Another Pilot Allegedly Turns Up for Duty 'Drunk'

A 47-year-old Virgin Atlantic captain was arrested at London Heathrow Airport under suspicion of being intoxicated just 30 minutes before he was scheduled to pilot a New York-bound jet Saturday morning, officials said.

Officers from Scotland Yard said they were tipped off by airport security staff, who smelled alcohol on the pilot's breath. Police rushed aboard the plane, handcuffed the man and escorted him out of the cockpit in front of passengers.

Virgin Atlantic has not released the pilot's name or the particular flight on which he was arrested. The incident occurred a half hour before the U.K.-based company's 9:30 a.m. flight was scheduled to leave Terminal 3.

The pilot, who has not been formally charged, was already onboard the flight and would have been in the cockpit conducting preflight checks, according to Virgin spokeswoman Anna Knowles. Neither the airline nor Scotland Yard would comment on the number of officers involved in the arrest or how many passengers were onboard. A replacement pilot was provided for the flight, which departed about one hour late.

Virgin said it has a well-established policy on alcohol consumption, which prohibits staff members from consuming any alcohol in the eight hours before the flight, and they may drink only small to moderate amounts in the 24 hours leading up to the flight. Company policy complies with the U.K.'s Railways and Transport Safety Act of 2003 and extends to virtually all Virgin staff.

"We are the only U.K. airline with a random-testing policy," Knowles told ABC News. "Testing includes all crew and operations staff, engineers and mechanics, as well as baggage personnel." Tests are immediate and on the spot while a staff member is on duty, she said.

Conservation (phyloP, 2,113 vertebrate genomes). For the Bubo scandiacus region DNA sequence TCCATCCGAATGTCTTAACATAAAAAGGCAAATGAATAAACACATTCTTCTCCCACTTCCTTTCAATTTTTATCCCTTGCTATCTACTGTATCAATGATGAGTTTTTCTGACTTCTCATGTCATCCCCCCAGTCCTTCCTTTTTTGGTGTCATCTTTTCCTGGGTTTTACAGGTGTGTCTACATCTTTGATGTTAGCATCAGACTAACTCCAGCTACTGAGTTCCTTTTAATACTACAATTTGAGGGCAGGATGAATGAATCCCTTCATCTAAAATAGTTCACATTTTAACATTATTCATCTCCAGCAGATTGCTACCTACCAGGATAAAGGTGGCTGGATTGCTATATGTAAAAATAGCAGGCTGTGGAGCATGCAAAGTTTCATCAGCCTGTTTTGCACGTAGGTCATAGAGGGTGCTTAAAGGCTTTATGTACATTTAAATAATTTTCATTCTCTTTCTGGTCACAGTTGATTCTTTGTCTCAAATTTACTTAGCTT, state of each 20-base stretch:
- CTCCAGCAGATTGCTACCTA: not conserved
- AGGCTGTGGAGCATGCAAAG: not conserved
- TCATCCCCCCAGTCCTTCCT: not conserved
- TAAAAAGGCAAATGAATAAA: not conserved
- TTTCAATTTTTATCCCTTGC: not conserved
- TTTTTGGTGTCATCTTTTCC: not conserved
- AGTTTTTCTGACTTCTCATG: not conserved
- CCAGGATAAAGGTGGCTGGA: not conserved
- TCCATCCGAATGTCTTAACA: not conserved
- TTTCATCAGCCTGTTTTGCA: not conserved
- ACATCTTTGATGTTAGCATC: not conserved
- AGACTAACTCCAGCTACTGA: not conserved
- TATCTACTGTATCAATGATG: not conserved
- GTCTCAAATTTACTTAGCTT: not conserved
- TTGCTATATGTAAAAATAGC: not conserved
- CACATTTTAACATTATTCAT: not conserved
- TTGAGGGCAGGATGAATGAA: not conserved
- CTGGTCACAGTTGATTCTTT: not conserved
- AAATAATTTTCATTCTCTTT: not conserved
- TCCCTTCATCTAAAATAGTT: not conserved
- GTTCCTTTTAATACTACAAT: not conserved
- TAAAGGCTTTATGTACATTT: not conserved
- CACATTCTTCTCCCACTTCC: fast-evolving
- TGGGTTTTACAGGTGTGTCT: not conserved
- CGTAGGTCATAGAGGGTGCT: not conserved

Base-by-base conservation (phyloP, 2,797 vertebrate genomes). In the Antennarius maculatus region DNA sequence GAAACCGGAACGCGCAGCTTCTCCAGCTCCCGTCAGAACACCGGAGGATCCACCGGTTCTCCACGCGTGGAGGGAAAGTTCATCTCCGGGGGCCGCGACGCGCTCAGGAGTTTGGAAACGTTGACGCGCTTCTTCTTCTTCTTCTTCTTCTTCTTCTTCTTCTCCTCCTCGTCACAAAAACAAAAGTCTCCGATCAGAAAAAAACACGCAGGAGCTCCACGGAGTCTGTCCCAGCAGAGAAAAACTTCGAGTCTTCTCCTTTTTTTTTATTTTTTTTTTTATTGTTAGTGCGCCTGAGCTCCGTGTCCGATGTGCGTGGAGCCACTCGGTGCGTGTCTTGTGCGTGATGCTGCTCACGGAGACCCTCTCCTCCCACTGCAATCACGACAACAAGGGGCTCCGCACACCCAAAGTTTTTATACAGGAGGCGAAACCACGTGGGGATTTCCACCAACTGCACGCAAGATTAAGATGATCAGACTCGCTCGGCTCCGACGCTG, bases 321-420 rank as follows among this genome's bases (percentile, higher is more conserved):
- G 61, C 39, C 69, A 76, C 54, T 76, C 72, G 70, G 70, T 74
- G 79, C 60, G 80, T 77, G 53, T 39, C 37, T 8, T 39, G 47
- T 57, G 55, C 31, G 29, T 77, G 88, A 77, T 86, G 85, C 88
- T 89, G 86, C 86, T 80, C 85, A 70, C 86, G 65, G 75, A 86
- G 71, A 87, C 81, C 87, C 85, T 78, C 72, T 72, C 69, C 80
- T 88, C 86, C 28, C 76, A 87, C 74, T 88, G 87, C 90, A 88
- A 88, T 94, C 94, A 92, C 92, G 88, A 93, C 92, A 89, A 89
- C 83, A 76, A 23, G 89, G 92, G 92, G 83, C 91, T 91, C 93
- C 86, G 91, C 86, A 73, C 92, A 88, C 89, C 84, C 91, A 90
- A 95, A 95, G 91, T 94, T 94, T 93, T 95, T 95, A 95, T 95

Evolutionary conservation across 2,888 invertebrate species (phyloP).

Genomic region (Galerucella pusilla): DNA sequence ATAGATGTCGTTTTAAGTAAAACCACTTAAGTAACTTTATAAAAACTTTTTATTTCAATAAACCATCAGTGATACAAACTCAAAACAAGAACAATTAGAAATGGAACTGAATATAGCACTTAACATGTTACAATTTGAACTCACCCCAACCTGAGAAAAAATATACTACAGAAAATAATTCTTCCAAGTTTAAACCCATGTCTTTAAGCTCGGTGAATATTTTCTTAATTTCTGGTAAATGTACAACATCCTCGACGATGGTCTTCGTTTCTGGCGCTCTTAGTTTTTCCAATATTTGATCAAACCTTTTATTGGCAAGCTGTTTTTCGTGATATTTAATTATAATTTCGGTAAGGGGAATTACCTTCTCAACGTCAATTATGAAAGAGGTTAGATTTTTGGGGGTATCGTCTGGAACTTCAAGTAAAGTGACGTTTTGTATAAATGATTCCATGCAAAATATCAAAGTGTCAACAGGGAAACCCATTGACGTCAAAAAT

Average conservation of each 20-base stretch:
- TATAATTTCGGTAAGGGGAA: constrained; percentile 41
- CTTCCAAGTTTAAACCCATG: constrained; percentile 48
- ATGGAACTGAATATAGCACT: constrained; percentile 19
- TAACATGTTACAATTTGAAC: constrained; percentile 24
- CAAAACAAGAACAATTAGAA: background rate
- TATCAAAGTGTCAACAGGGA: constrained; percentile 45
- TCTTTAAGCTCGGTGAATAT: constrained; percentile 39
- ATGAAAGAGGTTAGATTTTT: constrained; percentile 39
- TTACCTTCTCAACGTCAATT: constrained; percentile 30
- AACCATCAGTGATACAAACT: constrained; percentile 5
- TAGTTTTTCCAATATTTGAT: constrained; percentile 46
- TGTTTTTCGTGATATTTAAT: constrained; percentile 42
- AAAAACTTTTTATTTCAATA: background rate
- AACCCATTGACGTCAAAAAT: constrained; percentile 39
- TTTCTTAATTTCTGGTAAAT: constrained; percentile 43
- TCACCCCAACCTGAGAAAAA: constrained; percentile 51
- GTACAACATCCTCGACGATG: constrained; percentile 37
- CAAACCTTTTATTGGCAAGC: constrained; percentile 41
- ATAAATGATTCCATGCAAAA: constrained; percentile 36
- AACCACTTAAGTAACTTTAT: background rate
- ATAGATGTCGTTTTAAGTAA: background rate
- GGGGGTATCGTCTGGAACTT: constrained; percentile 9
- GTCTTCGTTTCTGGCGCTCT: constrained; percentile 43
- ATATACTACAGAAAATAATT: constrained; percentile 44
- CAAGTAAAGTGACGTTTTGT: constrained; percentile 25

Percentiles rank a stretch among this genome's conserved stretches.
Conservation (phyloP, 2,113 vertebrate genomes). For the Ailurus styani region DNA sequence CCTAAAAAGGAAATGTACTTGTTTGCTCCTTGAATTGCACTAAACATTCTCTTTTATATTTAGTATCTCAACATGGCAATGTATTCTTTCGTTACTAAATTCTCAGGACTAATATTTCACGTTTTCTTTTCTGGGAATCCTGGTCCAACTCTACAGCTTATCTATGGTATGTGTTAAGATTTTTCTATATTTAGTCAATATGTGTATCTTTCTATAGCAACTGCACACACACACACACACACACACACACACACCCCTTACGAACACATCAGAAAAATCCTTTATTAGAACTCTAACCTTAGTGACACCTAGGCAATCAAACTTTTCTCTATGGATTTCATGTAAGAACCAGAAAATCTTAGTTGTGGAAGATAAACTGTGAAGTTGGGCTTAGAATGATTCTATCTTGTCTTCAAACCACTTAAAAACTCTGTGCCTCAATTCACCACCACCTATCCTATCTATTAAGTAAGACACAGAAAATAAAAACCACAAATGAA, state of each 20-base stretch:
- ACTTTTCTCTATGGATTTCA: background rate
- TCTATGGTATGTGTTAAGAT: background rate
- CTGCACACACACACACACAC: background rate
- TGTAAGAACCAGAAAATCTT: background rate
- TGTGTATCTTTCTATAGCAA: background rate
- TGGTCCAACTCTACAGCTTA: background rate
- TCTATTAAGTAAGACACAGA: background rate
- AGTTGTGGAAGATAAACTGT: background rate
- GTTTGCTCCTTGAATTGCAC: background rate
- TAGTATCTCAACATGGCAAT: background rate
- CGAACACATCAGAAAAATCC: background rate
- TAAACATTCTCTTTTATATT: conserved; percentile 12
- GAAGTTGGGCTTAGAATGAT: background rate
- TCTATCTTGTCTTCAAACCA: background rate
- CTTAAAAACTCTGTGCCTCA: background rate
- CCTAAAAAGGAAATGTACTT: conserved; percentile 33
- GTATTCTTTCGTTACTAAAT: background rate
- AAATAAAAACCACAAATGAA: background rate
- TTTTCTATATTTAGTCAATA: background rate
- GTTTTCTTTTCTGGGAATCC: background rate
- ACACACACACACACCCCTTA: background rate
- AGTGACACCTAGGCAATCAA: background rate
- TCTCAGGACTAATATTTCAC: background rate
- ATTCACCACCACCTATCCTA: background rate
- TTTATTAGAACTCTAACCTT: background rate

Virgin Atlantic refused to said just how "over the limit" the captain was, since "being drunk and being over the limit allowed for flight and operating crew are two different things," Knowles said. The limit for flying is 9 micrograms per 100 milliliters of breath, while the limit for drivers of cars in Great Britain is 35 micrograms.

The airline, which is run by Richard Branson, said it has placed the captain on suspended pay until the results of a blood test are returned. If he is found guilty, he would face a court case and immediate dismissal, Knowles said. The pilot was released on bail pending further investigation.

In 2003, when a similar incident occurred, no criminal charges were brought against the airline or the pilot, although the pilot involved in the incident resigned.

According to a spokesman for Scotland Yard, the pilot is scheduled to report to a police station in May.

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